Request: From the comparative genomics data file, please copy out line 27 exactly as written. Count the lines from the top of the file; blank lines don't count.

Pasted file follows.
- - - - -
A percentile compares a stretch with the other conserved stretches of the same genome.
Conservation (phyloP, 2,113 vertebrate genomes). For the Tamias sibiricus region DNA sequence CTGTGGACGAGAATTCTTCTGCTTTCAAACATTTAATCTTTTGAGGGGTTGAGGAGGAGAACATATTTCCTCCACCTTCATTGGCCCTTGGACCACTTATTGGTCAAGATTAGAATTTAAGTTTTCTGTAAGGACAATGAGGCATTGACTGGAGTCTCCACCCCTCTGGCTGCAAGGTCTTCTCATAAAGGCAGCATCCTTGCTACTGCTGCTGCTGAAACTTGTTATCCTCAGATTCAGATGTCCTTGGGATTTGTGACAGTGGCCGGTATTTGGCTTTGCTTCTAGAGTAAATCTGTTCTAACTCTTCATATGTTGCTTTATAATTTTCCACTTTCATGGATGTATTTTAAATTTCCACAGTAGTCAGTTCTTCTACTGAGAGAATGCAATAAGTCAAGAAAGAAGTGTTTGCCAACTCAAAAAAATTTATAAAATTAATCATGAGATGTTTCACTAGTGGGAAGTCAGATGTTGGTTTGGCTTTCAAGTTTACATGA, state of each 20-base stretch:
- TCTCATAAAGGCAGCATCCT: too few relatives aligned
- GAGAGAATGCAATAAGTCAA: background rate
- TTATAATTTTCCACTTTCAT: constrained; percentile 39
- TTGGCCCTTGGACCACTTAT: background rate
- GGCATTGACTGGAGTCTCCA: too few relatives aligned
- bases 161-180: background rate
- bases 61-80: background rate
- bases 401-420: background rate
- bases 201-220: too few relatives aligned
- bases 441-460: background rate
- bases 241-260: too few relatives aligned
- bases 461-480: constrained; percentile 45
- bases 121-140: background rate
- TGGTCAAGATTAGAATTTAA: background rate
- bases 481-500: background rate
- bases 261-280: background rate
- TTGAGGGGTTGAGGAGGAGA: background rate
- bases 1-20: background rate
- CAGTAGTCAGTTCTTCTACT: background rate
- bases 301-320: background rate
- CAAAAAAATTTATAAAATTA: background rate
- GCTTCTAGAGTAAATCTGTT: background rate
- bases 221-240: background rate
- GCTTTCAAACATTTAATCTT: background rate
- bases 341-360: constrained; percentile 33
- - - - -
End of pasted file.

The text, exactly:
- bases 341-360: constrained; percentile 33